New Poll: Two-Thirds of Voters Say Climate-Fueled Extreme Weather is Now a Kitchen Table Issue
Washington, D.C. — Climate change is real, it’s happening today, and it’s now a kitchen table issue for a large majority of likely voters, including a majority of Republican voters, according to a new poll released today by Data for Progress and Climate Power.
“From record heat to wildfire smoke, climate-fueled extreme weather events are impacting the daily lives of people in every corner of America,” said Climate Power executive director Lori Lodes. “We’re scrambling to adjust to more extreme weather and getting used to looking at the air quality forecast before we send our kids to school every morning. Climate change isn’t coming, it’s here – and it’s come to our kitchen tables. Speeding up the clean energy transition is the only way to avoid even more catastrophic warming, and that is exactly what is happening across the country thanks to President Biden’s clean energy plan.”
The survey found that two-thirds of voters (67%) say that “the impacts of climate change and extreme weather are kitchen table issues in my household” that they either sometimes or often think and talk about.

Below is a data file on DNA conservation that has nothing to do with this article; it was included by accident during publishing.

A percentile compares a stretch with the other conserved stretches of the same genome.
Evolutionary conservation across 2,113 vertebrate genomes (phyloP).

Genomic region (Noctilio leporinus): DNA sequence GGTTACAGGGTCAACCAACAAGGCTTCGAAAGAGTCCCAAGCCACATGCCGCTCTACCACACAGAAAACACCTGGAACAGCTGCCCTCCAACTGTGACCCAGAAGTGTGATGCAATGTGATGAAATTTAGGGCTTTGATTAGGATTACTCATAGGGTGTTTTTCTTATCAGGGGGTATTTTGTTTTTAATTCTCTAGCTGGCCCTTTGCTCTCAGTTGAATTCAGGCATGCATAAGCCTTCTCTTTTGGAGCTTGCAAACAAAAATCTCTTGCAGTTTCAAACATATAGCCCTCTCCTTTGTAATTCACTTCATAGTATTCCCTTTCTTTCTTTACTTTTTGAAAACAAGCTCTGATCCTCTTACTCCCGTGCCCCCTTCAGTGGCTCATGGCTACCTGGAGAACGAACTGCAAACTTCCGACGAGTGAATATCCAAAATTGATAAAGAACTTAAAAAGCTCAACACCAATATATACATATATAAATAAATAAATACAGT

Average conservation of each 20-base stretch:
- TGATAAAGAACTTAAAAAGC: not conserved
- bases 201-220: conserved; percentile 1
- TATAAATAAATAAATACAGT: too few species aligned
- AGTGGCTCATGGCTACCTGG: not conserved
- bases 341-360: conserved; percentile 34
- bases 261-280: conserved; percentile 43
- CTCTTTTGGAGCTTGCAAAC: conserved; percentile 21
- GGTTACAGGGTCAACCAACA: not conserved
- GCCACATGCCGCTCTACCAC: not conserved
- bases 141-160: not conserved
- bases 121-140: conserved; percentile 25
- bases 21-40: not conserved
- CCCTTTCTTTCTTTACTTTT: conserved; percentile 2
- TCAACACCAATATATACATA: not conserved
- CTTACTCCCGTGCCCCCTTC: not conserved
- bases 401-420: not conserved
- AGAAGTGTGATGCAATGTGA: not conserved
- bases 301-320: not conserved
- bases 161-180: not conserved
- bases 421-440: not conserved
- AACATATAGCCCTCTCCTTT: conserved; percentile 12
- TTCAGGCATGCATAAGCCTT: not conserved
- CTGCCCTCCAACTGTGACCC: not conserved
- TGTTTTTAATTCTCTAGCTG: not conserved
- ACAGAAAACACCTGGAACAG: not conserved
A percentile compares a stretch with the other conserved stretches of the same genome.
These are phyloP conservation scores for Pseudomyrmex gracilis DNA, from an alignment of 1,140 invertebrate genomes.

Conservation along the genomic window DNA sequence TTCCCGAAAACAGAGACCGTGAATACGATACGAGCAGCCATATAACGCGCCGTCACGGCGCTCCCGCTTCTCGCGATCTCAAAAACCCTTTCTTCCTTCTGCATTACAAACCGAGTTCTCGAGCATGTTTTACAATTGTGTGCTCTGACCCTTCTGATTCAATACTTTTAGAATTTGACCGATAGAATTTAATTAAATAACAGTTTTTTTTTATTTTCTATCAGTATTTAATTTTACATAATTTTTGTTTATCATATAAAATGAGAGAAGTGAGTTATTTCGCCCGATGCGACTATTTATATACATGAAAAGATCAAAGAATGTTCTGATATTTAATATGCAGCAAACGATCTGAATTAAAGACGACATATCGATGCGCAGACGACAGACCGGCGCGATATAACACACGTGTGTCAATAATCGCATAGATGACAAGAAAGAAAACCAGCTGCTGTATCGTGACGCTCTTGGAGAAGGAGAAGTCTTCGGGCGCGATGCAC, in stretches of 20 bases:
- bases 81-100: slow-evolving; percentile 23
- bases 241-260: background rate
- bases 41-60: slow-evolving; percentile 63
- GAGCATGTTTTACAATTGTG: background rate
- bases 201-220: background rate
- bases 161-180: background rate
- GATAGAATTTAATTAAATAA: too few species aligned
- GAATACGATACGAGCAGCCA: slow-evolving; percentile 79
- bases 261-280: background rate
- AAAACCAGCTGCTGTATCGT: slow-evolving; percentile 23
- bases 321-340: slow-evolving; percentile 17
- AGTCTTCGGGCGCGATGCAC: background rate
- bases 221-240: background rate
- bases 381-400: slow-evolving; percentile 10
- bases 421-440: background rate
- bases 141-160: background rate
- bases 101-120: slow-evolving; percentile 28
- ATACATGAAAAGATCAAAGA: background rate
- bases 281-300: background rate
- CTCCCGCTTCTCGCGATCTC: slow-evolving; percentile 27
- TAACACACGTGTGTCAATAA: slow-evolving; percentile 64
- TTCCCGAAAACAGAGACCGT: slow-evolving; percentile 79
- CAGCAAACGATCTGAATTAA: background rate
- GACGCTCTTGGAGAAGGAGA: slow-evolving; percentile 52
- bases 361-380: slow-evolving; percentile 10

- 1-in-4 voters say they “often” think and talk about climate change and extreme weather events in their households.
- 81% of Democrats, 62% of Independents and 51% of Republicans say that the impacts of climate change and extreme weather events are kitchen table issues in their households.
You can read a full memo on the poll here.
Extreme Weather Scorching the Globe
The Earth is currently experiencing what is likely to be the hottest month on record, heat so extreme that scientists say it would have been “virtually impossible” without climate change. The planet has probably not been this hot in more than 120,000 years.
The impact of this extreme heat is not merely theoretical, it’s real life.
- More than 100 million Americans have routinely been under heat warnings over the past few weeks.
- Phoenix, where residents are receiving third-degree burns from sidewalks and pavement, will be the first major city in the U.S. to average 100 degrees for an entire month and has seen a record 26 days (and counting) with highs above 115 degrees.
- In the Southeast, sea surface temperatures of over 100 degrees, which would be a world record, have been observed this week off the coast of Florida.
- Wildfire smoke from Canada has blanketed large portions of the Midwest, Northeast, and Mid-Atlantic with dangerously unhealthy air throughout the summer.